In the author’s debut sci-fi thriller, a time-traveling man from the 1940s learns of a present-day Nazi plot.
Mel Taylor works as a genealogist specializing in finding missing people. He’s originally from 1948, but 13 years ago he used a device to time-travel five decades into the future. His latest job involves a boy named Jeffrey who vanished a year ago. Police wrote the boy off as a runaway, but Mel uncovers a link to World War II and an evil Nazi doctor who experimented with genetics. It turns out that Jeffrey’s disappearance may be part of a plot to target Mel himself, and that someone evil may be aware of his complicated history. Sens’ novel is a time-travel story, but certainly not one that bows to convention. Rather than focus on the act of traveling through time, it uses the sci-fi staple to establish Mel’s backstory. He keeps a low profile in a profession that also deals with timelines, but his body was affected by his time-jump in such a way that electronics typically malfunction when he’s near them. He’s surrounded by other exceptional characters, including Joseph, who’s possibly Mel’s only real friend; Emily, Mel’s part-time assistant, who seems unfazed when Mel says that he believes 1940s Nazis are alive and well in Iowa; and Zalbowski, Jeffrey’s father, who willingly faces perils in the hope of finally finding his son. The story is not without humor; for example, Mel is forced to yell across a room to talk with Emily, so that she may use a computer. The author ably generates suspense, as when a blue Volkswagen appears to be following Mel around. In the end, there’s an overwhelming number of unanswered questions, such as the origins of a holy weapon called the Sapphire Staff, which Mel uses against Nazis, and the circumstances surrounding the deaths of Mel’s brother, Sanford, and one of Mel’s friends. However, a plot twist at the end sets up a sequel in which, with any luck, answers will arrive.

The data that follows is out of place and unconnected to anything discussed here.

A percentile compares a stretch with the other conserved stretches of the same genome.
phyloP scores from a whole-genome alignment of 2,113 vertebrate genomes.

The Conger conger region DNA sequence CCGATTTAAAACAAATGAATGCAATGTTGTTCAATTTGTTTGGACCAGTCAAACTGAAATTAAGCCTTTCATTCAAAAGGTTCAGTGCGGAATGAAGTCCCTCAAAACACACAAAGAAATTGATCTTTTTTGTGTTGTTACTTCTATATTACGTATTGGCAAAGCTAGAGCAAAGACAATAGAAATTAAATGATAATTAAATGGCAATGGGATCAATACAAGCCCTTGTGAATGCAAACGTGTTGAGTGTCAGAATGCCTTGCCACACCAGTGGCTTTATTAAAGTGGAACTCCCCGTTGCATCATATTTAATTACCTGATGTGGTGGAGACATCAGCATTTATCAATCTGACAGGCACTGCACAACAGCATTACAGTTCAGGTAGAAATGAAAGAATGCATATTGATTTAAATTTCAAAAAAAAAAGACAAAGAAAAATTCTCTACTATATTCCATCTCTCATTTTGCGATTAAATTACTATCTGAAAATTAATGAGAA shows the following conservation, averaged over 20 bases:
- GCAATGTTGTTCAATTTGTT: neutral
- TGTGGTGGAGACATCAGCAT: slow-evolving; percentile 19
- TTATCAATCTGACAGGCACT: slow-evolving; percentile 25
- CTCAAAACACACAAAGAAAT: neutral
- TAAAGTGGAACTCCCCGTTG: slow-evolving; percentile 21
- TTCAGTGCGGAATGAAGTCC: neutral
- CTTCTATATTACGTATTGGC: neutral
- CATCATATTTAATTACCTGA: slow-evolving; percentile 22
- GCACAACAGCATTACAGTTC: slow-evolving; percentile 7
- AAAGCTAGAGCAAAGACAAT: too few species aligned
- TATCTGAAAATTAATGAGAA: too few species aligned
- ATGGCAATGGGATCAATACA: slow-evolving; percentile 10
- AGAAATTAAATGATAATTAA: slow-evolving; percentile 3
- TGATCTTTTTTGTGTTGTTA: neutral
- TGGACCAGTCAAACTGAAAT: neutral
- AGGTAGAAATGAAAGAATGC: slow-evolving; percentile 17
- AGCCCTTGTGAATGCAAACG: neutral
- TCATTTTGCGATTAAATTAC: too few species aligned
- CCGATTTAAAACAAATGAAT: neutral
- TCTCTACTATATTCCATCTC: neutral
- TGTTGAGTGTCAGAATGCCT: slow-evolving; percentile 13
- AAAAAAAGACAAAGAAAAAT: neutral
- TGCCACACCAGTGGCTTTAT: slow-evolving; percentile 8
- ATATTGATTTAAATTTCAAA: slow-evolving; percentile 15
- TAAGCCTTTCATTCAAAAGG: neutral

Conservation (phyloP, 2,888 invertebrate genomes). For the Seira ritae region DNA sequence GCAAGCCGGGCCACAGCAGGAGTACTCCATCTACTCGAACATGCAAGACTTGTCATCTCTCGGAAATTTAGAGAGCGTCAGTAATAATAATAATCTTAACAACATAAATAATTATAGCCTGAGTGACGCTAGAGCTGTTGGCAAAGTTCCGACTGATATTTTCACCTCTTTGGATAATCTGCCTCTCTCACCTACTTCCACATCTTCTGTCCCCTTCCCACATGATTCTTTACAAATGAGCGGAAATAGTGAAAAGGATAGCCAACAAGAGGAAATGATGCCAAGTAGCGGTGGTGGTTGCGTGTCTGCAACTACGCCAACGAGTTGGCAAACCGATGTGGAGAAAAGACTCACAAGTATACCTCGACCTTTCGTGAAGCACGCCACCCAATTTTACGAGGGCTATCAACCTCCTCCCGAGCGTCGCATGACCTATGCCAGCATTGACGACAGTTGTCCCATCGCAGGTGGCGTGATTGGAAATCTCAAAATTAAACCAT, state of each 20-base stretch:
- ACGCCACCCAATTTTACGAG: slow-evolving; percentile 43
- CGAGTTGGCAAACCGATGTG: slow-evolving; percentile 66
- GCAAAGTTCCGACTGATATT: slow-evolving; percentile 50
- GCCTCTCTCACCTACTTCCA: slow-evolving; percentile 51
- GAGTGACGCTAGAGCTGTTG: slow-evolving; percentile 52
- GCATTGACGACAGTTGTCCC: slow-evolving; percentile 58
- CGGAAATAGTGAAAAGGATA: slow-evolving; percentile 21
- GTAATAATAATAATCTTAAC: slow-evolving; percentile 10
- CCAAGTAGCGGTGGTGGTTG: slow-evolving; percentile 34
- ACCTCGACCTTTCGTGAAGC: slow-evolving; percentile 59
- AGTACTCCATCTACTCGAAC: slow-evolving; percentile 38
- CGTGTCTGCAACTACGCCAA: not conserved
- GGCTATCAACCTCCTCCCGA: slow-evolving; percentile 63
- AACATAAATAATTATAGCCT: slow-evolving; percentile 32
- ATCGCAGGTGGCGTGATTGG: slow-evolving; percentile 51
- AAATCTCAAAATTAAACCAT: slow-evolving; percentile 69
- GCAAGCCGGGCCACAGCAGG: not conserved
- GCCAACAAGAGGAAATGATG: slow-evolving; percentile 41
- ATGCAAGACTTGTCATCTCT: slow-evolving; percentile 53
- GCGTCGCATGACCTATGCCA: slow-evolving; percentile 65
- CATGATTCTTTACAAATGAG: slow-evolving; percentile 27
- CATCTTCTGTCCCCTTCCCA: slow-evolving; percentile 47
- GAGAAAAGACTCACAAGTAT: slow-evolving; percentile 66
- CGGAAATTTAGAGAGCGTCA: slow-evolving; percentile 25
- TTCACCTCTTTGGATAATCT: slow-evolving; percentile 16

A riveting, if disappointingly brief, start to what could be a stellar sci-fi series.